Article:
Even without the UFC title, Conor McGregor remains the A-side of the Combat Sports

by Jordy McElroy

Even when former two-division UFC champion Conor McGregor rarely takes part, he’s still taking over the combat sports world.

There is a different buzz in the air of fight week with the biggest superstar in MMA history slated to headline UFC 246 against Donald Cerrone on Saturday night at the T-Mobile Arena in Paradise. The city name is ironically appropriate considering there is no greater utopia for fight fans than witnessing Mystic Mac and Cowboy exchange fists in the Octagon.

For all of McGregor’s shortcomings outside of the cage, there is no questioning his fighting spirit once he steps onto the elevated canvas to display his art. Even the naysayers are buzzing about his return to fighting. Yes, the same diehard mob squad that deemed him irrelevant is now sitting as erect as a PEZ dispenser willing to buy whatever he’s selling.

It’s the sleight of hand of a master showman.  

Not only does McGregor boast an aesthetically pleasing fighting style that appeases insatiable fans, but he has also inspired legions of mainstream audiences with everything from fashion to the way he walks.

UFC lightweight champion Khabib Nurmagomedov is the greatest 155-pound fighter on the planet, and there’s a good chance a casual fan at the bar still couldn’t even pick him out of a lineup. McGregor is a common link for fight fans of all generations: the grandparents that were glued to the television screen when Muhammad Ali proclaimed to be the greatest of all time; the parents that grew up watching Mike Tyson and Evander Holyfield commandeer the heavyweight boxing division and the young adults that witnessed the rapid growth of MMA into the mecca it has presently become.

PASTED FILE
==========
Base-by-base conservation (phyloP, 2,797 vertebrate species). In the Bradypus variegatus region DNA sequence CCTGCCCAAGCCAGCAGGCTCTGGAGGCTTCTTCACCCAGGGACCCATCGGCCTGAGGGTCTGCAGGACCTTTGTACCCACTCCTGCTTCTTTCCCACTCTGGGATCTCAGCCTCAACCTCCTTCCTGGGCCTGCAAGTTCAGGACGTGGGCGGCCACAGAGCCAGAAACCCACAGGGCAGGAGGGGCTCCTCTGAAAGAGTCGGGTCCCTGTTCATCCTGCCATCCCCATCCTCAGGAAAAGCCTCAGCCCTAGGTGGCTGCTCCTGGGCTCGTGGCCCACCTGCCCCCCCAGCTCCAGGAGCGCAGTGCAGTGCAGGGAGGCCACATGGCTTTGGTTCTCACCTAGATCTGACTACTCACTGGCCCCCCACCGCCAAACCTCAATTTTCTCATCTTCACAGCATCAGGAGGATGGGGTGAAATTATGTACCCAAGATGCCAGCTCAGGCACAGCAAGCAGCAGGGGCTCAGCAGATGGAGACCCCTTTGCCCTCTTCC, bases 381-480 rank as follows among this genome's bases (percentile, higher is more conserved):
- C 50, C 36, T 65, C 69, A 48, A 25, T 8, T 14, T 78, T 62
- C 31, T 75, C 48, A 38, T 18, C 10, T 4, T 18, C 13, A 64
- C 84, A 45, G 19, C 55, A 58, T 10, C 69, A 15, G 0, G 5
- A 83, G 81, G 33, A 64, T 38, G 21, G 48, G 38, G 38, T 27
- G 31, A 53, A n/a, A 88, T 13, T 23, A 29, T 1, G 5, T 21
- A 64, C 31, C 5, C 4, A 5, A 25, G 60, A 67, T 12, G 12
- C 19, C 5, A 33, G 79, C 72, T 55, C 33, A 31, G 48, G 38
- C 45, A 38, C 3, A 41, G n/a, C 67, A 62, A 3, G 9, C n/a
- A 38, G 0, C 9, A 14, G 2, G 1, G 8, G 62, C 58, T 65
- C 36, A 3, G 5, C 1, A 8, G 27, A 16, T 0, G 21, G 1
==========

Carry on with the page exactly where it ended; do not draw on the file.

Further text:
Whether casual or hardcore, there is something in a McGregor fight for every fan.

Some have casually pointed to the fact that he hasn’t won a fight in over three years, as if that’s going to keep people from buying a ticket or ordering UFC 246. It will still be one of the highest-grossing pay-per-view events in 2020 for the mere fact that McGregor is still as relevant as ever. Of course, he’d be even more relevant if he goes out there and takes care of business on Saturday night.

UFC President Dana White is likely already pondering the many marquee options that would be available with a McGregor victory. The company could move forward with the much-anticipated lightweight championship rematch with Nurmagomedov, or they could entertain the idea of putting a super fight together with BAMF champion Jorge Masvidal.

There’s also the opportunity to delve back into the world of boxing again for a prizefight with Manny Pacquiao or a rematch with Floyd Mayweather Jr.

The options are endless.

McGregor’s only losses in the UFC have come to Nurmagomedov and Diaz. One is arguably the greatest lightweight in MMA history, while the other is a loss that has already been avenged. So it isn’t like McGregor has fallen off the abyss into some deep black hole of irrelevance. He is still a central figure where UFC gold is concerned, and the mining expedition is finally set to resume on Saturday.

When the lights dim and Sinead O’Connor’s “The Foggy Dew” hits, there will be no questioning who the people came to see. 

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